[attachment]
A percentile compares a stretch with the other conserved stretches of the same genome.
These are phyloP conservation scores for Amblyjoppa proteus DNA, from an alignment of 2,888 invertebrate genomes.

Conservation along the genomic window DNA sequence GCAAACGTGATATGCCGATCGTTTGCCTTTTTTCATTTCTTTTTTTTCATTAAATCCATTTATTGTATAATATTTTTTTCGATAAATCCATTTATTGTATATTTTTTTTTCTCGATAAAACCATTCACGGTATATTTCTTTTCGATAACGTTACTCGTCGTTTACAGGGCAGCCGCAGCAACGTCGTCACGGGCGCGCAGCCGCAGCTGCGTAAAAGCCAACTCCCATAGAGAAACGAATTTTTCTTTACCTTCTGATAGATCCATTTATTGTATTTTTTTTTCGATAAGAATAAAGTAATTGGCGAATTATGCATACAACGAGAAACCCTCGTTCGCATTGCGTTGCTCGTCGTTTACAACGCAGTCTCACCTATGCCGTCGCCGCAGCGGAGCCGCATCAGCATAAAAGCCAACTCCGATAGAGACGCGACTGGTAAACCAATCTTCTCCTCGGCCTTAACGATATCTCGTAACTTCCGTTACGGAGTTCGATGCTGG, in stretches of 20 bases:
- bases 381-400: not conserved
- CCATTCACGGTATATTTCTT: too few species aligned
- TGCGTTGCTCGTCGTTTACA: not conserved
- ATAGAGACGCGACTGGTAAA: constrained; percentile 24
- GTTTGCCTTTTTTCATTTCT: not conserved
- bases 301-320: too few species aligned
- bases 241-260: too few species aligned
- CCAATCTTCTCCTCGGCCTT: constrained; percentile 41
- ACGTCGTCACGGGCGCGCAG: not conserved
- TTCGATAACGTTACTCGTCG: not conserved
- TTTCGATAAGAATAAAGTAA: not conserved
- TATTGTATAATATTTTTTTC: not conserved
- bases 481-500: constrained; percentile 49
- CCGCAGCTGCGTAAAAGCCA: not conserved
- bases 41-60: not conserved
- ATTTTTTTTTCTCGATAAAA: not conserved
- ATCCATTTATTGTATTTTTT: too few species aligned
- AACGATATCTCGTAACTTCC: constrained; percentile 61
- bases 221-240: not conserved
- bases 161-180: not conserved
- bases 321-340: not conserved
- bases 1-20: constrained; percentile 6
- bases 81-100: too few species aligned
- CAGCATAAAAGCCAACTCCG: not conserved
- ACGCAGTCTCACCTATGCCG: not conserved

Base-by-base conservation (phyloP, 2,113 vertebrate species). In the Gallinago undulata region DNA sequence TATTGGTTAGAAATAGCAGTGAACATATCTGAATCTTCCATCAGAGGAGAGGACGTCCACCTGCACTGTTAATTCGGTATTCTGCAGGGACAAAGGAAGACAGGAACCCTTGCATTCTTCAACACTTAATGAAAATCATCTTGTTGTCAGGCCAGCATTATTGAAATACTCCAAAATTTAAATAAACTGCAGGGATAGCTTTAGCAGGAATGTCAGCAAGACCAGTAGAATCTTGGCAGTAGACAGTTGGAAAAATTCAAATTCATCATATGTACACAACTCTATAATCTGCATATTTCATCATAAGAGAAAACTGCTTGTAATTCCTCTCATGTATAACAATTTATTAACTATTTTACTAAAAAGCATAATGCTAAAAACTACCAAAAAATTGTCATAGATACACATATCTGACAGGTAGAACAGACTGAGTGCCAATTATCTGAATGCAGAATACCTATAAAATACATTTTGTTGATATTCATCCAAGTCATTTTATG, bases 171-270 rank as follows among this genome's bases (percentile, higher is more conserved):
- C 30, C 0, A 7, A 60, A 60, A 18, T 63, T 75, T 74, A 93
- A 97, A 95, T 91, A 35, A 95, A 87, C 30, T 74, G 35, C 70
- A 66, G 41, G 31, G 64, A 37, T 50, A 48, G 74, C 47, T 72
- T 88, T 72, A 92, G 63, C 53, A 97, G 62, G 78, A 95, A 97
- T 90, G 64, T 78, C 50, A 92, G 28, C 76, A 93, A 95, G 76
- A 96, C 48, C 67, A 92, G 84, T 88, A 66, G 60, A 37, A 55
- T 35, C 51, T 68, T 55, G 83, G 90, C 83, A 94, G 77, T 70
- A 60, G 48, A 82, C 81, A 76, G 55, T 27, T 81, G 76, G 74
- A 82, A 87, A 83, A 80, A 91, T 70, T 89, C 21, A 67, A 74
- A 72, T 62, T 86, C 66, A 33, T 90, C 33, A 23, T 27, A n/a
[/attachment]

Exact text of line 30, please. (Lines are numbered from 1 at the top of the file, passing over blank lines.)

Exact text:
- C 30, C 0, A 7, A 60, A 60, A 18, T 63, T 75, T 74, A 93